The Coalition of the Corrupt
Part 3: “Can The Coalition of the Corrupt change … itself?”
by Nalin K. Nirula
October 12, 2012
It is widely reported in the news that the leadership of the country has game-changing proposals to fight corruption in public life. The latest proposal is that a law be brought to punish the bribe-giver in addition to the bribe-taker—a seemingly logical proposal, but one wonders what would it accomplish.
“Is ‘Law’ to serve the people, the lawmakers, or the law breakers?”
The immediate question comes up, would this not now arm the governmental, executive bribe-takers with a counter pressure-point to any whistle blower, to ensure that no voice be raised against the corrupt in public life?
Ours is a political system that runs on the fuel of bribery and corruption. It is a fact of daily life. The various mafias that control public assets pay their tithe to the authorities and ultimately the public pays for it in higher prices.
To get even one’s perfectly legitimate work done, the dictum is, ‘bribe and pay off or suffer loss.’
The loss can be loss of opportunity and timeliness, it can be financial loss and it can even be loss of livelihood.
To this, it is now proposed, that if one complains under the Prevention of Corruption Act, or if one is discovered to be a bribe giver, in addition to all of the above downsides, in case one is revealed as a successful bribe-giver, now will be added the factor of public prosecution, where one may lose one’s personal freedom as well.
Given the present state of affairs, penalizing the bribe giver will only increase the fearlessness of the bribe takers while increasing the price to be paid.
Such legal proposals and provisions may be desirable, but the context in which these emerge does not encourage good results.
The intricacies of bribery?
Here is a statement made by the Prime Minister Mr. Manmohan Singh in the annual conference of the CBI and state anti-corruption bureaus, as reported in the press on October 11, 2012:
“Experience has shown that in a vast majority of cases, it is difficult to tackle consensual bribery and the bribe-giver gets away by taking advantage of the Prevention of Corruption Act.”
The use of the word “consensual” is significant as it implies there may be ‘non-consensual’ bribery. And then, is the opposite of consensual bribery ‘forced bribery’—what is it and how is it better or worse than non-consensual bribery? Is there really a difference between these three type of bribery?
It would be interesting to see how the government would describe ‘non-consensual bribery’. In reality, there is no such thing as ‘consensual bribery’ because in the context of the heavily regulated bureaucratic system of governance and administration, almost anything that a citizen should be able to do in pursuit of his lawful objectives of gaining his livelihood or living, requires approval from government agencies.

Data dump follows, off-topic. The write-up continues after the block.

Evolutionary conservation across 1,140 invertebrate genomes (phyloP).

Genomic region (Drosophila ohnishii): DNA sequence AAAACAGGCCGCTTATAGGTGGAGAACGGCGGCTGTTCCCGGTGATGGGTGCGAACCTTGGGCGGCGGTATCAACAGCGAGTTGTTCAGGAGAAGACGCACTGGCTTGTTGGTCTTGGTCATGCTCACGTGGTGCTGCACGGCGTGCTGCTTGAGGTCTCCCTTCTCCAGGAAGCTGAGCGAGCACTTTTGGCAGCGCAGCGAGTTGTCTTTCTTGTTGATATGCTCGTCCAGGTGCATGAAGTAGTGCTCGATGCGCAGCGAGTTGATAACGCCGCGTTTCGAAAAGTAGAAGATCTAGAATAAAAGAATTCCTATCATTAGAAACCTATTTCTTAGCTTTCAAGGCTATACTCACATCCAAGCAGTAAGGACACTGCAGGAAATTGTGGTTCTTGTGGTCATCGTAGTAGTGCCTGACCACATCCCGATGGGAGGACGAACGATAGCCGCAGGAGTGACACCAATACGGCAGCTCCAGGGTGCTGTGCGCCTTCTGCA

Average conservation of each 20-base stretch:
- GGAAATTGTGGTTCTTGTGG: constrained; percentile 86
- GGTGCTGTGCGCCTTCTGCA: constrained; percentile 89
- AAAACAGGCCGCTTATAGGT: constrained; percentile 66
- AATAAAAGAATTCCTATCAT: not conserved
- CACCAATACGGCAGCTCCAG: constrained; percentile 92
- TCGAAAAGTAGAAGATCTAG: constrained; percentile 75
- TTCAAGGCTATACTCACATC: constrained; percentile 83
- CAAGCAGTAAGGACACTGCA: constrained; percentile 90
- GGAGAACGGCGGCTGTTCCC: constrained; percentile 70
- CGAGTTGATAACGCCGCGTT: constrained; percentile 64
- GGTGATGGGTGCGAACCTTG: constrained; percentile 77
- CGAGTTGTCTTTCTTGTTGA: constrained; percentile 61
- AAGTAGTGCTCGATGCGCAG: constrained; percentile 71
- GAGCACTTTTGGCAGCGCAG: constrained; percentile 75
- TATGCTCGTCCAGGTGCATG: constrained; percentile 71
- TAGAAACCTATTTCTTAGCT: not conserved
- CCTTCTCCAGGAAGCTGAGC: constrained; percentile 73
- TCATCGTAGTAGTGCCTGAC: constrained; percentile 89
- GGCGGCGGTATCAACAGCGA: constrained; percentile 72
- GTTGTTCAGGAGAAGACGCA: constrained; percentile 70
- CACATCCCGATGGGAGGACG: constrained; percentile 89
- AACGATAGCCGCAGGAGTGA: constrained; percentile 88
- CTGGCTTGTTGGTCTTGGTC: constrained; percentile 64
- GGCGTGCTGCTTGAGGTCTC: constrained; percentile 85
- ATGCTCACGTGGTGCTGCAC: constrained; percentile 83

Obstacles in the citizens path are quickly removable through the bribery route. It becomes a matter for the citizen to weigh the opportunity cost of paying or not paying this ‘expediting fee’. Is this right or wrong?
“Under what category would bribing public servants fall, where the purpose is that the government men do not harass the hapless and more-or-less innocent citizen? More-or-less ‘innocent’ citizen, because he has no other practical alternative because the rot in the system is greater than his powers to resist it. He becomes a participant in it willingly or unwillingly, consensually or otherwise.
“After that, he may also be liable for legal action. He is first persecuted and then he is prosecuted. Is it a wonder that few dare to protest?”
It is commonly reported, for example, that in order to get refunds from governmental agencies bribes have to be given.
There is no prior wrongdoing on part of the bribe-giver, who must pay the ‘expediting fee’ to get back what is owed to him, or face harassment in the form of the officer raising tax demands that the officer knows will eventually fail. In the meanwhile this costs the tax-payer legal fees and years of litigation and wastes public money.
The officer is never held accountable for this. Such powers only gives the income tax officer a handle to pump the taxpayer for money.
In this case would this be consensual and actionable bribery, or would it be excusable bribery under mitigating circumstances? Or is it expediting fee or is it equivalent of the ‘hafta’ protection money payoff system?
It is the ‘baksheesh’ or tip system in a most sinister form. In short, this is the mafia system that affects all citizens directly or indirectly.
Welcome to the Coalition of the Corrupt system.
The call sign is, “Give me your money and your life.” In the days of the highway robbers, it was ‘give me your money or your life!’ Now it may as well be both because the citizen works for the government in bonded servitude under the Coalition of the Corrupt.
Selective application of Law